If horror movies teach you anything it’s this: Don’t go on a boating trip with a group of friends out in the middle of the ocean. If you do, your boat will most likely capsize and you will most likely be eaten alive by sharks. In the Australian horror, The Reef, a group of people ignore this well established horror rule and suffer the consequences. Although the movie does have it’s tension-filled moments, it falls flat toward the end, leaving me slightly disappointed in the outcome.
I am a sucker for shark films and when a reader suggested this movie, I had to check it out. When I discovered that the film is based on a true story, my eagerness only intensified. The film’s storyline is very similar to another stranded-at-sea horror, Open Water, which is also based on a true story. However, in this film, the main characters [somewhat] willingly put themselves into the water.
The Reef, written and directed by Andrew Traucki, opens with a group of friends coming together for a boating trip to Indonesia. When their boat unexpectedly hits a reef, it capsizes and forces them off track. Although the boat capsizes, it does not fully sink and the friends are able to sit on top of what is left of the vessel.
Luke, the most experienced sailor of the friends, insists that they should try to swim to an island rather than let the boat drift them further from land. Although Luke isn’t exactly sure the island exists, he explains that they would have a better chance of swimming while they still had their strength rather than waiting to be rescued. Three of the friends reluctantly agree while the other sailor, Warren, insists on staying with the boat for fear of sharks.
Luke and his three friends, Kate, Matt, and Suzie, swim North with only partial boogie-board pieces to keep them a float. At first things seem fine until sure enough, they begin seeing things in the water and realize that they are being followed by a Great White Shark. The rest of the film follows the group as they fight to survive the ocean and its inhabitants.
The Reef did a great job at building the tension slowly before the shark actually appears. When the boat first capsizes, fear already sets in as you hope that the people make it out alive. When they do survive that incident, you quickly worry when a shark will come to attack them, falsely believing certain scenes will produce the ocean’s predator, only to realize that an attack wasn’t going to happen.
When the shark finally appears, it doesn’t happen quickly. The audience gets to feel the anxiety and dread along with the characters as they realize they are around the giant fish. Like the characters, we cannot see the shark until it comes closer and makes its move. The initial reveal of the shark scared the crap out of me because it happened at a point where I least expected and it showed itself without making an attack.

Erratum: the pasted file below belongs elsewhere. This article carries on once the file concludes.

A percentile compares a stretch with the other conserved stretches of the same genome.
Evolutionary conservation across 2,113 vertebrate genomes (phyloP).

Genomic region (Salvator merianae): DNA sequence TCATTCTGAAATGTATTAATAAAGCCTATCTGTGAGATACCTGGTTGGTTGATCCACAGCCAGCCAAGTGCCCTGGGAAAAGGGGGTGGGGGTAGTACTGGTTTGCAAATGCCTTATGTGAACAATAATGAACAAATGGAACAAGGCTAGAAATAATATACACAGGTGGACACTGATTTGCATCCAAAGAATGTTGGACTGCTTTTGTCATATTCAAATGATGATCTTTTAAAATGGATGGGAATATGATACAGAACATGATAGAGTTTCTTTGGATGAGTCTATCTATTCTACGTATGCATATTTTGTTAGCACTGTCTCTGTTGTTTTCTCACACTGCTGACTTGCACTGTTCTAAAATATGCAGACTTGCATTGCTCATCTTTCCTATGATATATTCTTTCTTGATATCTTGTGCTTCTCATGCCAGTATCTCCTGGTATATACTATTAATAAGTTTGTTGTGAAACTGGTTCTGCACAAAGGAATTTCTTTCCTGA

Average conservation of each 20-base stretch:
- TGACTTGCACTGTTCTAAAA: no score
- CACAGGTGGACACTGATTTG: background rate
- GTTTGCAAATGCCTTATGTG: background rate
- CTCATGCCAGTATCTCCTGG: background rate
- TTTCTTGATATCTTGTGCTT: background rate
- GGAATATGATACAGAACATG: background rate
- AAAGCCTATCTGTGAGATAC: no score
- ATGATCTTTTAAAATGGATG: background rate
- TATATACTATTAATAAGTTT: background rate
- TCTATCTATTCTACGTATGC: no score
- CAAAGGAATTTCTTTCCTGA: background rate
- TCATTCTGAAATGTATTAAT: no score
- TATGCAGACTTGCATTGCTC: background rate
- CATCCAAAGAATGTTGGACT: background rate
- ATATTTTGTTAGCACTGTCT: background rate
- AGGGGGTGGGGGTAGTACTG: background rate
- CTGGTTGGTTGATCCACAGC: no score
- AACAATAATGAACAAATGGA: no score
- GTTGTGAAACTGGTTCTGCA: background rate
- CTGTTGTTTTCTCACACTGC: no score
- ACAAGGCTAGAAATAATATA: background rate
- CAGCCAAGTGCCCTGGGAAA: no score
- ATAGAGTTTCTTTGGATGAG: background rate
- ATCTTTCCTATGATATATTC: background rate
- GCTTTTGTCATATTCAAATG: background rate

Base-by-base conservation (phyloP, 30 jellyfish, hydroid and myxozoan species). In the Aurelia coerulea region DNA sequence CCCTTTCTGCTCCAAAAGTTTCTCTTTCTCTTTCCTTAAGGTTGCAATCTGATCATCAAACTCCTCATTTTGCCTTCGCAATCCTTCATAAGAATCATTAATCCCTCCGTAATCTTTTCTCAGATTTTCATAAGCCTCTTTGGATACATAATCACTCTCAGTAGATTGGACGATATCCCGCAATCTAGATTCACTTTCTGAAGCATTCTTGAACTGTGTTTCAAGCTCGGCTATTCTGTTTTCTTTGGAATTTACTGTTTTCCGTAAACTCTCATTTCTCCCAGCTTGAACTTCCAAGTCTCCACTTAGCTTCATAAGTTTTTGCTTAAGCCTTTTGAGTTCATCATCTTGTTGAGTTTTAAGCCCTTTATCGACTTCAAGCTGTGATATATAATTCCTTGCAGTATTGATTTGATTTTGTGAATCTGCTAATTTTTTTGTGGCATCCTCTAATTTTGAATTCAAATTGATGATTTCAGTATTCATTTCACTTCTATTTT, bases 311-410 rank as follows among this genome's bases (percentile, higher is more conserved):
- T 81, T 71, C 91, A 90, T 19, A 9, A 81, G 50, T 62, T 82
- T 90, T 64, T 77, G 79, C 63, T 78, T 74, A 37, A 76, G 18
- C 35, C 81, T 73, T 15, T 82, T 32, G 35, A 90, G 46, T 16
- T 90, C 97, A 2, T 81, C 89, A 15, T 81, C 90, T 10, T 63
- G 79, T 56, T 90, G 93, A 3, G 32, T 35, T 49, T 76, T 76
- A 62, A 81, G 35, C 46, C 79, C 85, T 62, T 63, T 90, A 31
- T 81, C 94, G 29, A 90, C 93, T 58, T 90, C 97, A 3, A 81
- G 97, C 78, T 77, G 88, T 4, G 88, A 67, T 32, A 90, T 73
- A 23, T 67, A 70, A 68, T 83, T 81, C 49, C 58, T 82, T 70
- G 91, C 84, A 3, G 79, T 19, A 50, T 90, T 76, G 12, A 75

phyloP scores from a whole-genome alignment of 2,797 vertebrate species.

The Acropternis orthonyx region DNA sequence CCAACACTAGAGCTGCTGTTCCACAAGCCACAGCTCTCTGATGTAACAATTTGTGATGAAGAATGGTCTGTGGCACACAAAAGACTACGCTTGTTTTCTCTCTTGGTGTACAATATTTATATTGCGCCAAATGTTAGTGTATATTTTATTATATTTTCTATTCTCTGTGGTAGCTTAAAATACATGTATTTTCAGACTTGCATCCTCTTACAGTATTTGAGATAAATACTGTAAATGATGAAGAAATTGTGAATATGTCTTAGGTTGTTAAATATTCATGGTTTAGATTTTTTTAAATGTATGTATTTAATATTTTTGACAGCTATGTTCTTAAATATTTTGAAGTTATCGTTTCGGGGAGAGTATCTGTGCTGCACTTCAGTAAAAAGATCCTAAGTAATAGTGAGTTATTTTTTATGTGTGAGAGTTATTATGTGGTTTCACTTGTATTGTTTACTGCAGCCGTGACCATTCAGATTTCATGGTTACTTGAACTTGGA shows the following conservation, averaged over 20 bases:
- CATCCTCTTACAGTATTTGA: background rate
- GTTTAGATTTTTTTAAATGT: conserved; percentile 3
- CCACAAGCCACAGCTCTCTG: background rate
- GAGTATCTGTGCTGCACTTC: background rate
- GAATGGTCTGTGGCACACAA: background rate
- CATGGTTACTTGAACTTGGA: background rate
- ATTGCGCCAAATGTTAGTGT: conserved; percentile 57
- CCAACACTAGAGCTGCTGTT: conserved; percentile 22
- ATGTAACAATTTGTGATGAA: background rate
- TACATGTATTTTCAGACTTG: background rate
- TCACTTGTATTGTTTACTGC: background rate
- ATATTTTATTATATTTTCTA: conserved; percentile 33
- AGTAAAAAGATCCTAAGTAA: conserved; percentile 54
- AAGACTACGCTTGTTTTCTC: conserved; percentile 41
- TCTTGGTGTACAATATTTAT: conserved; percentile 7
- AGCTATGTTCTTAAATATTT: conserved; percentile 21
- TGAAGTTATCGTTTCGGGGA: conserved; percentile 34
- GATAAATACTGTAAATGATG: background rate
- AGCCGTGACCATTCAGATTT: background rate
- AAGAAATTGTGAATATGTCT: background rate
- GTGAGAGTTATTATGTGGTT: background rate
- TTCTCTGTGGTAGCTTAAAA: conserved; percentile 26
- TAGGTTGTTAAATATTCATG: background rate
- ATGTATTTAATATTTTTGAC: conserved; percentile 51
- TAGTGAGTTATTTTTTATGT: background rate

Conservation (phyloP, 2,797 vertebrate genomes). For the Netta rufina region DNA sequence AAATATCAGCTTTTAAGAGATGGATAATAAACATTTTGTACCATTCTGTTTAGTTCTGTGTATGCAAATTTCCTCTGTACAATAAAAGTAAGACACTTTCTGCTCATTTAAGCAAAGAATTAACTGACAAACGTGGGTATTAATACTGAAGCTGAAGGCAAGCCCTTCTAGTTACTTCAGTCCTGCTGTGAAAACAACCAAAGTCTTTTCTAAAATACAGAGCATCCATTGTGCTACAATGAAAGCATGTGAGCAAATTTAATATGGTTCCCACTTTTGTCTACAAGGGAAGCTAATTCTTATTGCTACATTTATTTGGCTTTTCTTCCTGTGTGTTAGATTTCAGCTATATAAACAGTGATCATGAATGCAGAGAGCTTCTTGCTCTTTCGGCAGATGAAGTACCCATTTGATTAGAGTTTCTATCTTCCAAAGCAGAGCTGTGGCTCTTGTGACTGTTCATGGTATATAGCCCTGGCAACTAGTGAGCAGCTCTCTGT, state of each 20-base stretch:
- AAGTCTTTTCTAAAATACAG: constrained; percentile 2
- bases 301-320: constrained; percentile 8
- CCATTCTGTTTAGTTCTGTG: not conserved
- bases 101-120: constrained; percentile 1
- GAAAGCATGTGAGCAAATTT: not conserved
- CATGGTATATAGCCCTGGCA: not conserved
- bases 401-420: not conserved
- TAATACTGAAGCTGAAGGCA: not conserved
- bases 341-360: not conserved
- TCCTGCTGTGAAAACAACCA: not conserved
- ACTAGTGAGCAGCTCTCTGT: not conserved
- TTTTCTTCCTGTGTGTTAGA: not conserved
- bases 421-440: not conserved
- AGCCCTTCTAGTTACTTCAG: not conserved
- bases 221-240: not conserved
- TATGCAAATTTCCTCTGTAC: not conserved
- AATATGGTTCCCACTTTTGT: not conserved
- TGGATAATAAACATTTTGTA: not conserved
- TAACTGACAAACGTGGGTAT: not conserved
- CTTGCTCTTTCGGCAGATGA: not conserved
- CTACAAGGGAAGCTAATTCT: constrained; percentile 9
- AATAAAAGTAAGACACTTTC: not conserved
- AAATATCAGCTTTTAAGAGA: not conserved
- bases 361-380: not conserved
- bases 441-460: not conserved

After the first attack, the film gets repetitive and boring because other than the attacks and swimming, nothing really happens. Some of the characters make stupid decisions that result in their death and it seemed as though the characters only made the situation harder on themselves when they thrashed like crazy whenever the shark came. I found myself yelling at the screen numerous times, “KEEP STILL!” Clearly, they couldn’t hear me.
Two of the characters reveal that they love each other, which right away is a red flag that something bad is going to happen to one of them. The ending of the film made me a little angry because the characters were so close to making it but then something fatal happens. That’s life I guess.
I really wish that the director switched back and forth between the group of four swimmers and Warren, whom we never really see again in the film. It would have been interesting to see what he decides to do or what actually happens to him in between the shark attacks, in order to split up the story a little bit.
The Reef is based on a real-life shark attack that happened in 1983, resulting in lone survivor, Ray Boundy. Boundy was working on a boat with a deckhand and a cook when their boat capsized after hitting Broadhurst Reef in Australia. According to Boundy, a tiger shark attacked and killed the deckhand before coming back two hours later for the female cook. Boundy kept swimming for safety and was almost attacked by the same shark before being rescued.
The film is terrifying in the sense that it is based on a tragic life story, however the movie would have been better suited for an hour-long episode of I Survived. The movie did make me question shark attacks in general and made me wonder if a shark, particularly the Great White, would follow and keep attacking as it did in the film. I’ve watched a lot of Shark Week and thought that once a shark realizes you are not food, it will leave you alone. It was just a little crazy to me that the same shark followed them–maybe it could have been different sharks; how would they have known?!
The movie is worth watching because it does have it’s moments, however, it didn’t have an overwhelming effect on me as Open Water did. I think that Open Water is a more terrifying movie in comparison and a little more exciting. But compared to Shark Night–this movie is a cinematic masterpiece.
Overall, I think that you should definitely give this movie a watch because it is fun and scary at times, however, prepare to become a little bored toward the end.You will find yourself becoming angry at the characters and the questionable decisions that they make, however, in real life, things never run as smoothly as you would hope.